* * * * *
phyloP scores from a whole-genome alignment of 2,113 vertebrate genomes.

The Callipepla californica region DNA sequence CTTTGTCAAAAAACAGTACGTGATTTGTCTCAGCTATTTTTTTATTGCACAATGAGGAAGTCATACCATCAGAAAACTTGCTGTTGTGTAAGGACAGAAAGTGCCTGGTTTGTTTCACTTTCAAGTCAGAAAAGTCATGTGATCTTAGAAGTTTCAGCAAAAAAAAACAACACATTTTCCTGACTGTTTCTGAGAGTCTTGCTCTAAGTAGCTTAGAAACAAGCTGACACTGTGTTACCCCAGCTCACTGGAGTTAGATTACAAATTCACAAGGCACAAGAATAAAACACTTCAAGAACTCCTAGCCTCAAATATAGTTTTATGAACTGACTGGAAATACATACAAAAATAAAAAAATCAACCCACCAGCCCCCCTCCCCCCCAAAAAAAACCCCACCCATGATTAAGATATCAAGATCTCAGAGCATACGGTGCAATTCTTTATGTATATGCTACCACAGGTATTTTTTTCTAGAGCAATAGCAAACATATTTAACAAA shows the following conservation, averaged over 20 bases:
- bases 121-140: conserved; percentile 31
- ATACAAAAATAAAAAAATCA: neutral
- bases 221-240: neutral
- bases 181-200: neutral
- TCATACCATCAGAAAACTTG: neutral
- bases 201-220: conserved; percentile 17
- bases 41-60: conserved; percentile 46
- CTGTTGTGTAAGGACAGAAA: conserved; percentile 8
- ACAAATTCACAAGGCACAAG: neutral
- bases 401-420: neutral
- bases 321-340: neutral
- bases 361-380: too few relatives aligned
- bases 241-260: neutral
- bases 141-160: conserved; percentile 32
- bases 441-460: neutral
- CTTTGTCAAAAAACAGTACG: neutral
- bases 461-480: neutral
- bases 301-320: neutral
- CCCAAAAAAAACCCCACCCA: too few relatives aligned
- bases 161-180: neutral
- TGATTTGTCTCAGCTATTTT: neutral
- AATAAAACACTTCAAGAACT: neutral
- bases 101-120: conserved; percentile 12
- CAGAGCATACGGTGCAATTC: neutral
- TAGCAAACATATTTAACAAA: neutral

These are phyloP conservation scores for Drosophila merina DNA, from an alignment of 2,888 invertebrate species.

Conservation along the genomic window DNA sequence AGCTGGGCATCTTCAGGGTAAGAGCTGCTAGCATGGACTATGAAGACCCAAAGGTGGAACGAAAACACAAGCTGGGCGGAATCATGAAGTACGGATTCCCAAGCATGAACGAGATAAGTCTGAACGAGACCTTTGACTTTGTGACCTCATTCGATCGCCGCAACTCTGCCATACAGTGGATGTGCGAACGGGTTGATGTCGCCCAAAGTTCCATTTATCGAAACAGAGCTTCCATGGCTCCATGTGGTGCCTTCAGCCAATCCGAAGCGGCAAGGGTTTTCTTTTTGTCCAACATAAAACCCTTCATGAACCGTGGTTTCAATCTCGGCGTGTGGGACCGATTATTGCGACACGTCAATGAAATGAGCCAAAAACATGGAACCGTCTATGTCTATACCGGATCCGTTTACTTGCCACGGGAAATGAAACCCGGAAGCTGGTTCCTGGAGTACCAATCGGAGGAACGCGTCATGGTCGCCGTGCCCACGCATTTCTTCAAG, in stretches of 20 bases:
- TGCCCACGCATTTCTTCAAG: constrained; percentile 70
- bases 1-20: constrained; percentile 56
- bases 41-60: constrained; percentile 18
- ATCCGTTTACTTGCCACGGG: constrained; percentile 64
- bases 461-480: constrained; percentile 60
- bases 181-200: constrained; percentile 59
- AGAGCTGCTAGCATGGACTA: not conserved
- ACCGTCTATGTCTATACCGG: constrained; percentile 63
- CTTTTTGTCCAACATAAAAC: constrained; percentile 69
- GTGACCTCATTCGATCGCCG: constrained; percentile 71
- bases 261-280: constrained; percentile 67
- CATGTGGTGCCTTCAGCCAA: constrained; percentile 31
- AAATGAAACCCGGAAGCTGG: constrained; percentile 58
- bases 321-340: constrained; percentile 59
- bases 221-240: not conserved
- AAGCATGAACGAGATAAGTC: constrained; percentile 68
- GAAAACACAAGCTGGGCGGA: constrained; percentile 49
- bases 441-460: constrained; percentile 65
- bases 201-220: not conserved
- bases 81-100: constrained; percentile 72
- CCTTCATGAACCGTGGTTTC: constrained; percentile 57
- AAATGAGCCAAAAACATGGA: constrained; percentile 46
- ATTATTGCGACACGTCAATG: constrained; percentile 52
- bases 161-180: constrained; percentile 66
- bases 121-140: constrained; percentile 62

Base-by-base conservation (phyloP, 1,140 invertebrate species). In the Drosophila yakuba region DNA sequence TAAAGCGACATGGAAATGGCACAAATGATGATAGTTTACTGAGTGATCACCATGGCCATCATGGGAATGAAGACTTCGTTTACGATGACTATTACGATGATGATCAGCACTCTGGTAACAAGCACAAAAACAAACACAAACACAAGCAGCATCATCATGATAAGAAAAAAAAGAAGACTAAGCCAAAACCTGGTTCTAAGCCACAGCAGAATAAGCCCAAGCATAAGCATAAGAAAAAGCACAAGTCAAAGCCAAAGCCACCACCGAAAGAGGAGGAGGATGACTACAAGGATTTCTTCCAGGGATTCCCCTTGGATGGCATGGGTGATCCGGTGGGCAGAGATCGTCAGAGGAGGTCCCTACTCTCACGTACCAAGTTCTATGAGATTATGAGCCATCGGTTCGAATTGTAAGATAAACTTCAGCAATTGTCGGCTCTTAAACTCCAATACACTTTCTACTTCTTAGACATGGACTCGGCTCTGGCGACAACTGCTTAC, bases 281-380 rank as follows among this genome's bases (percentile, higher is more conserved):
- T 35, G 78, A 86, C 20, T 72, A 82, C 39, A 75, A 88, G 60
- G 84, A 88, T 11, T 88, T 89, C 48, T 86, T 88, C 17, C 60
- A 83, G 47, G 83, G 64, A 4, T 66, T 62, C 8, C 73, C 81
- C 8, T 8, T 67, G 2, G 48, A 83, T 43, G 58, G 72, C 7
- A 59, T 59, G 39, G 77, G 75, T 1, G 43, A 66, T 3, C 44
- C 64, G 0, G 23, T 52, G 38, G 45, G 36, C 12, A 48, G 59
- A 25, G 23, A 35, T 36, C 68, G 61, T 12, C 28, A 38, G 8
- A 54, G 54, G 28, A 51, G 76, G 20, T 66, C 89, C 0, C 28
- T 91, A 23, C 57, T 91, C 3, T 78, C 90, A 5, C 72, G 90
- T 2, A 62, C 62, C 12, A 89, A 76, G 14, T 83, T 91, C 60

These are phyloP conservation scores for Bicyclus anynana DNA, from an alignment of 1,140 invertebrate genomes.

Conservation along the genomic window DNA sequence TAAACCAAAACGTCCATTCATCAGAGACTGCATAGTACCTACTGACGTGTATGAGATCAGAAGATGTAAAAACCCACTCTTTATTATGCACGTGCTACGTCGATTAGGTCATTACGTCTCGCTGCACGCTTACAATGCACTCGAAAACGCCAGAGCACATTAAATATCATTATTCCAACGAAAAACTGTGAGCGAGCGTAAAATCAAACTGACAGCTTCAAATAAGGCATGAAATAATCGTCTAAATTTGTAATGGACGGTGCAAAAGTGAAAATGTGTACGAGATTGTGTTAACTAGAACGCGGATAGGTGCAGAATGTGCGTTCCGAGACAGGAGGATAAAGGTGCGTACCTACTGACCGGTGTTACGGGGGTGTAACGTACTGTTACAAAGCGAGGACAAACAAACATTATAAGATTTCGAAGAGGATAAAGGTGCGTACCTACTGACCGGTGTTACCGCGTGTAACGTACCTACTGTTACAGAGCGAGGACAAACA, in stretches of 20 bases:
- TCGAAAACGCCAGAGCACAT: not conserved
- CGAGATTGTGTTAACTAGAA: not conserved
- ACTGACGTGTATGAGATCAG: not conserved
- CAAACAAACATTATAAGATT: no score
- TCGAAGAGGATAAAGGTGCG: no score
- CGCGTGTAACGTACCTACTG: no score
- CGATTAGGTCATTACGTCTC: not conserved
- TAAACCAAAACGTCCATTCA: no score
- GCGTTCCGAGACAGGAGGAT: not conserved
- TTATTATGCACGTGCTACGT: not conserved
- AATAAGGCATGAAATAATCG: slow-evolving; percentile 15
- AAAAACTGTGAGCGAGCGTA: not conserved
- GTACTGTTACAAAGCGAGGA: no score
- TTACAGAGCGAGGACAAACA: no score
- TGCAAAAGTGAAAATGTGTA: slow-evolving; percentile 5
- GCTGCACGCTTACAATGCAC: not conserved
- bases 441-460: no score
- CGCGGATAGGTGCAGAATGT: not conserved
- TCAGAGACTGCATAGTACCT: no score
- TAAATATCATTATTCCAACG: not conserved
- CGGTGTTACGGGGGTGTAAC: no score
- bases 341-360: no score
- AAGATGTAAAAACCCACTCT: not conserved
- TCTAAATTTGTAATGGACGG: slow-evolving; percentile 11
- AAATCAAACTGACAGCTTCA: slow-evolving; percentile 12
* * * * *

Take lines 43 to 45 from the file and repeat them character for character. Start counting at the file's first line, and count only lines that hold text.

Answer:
- bases 321-340: constrained; percentile 59
- bases 221-240: not conserved
- AAGCATGAACGAGATAAGTC: constrained; percentile 68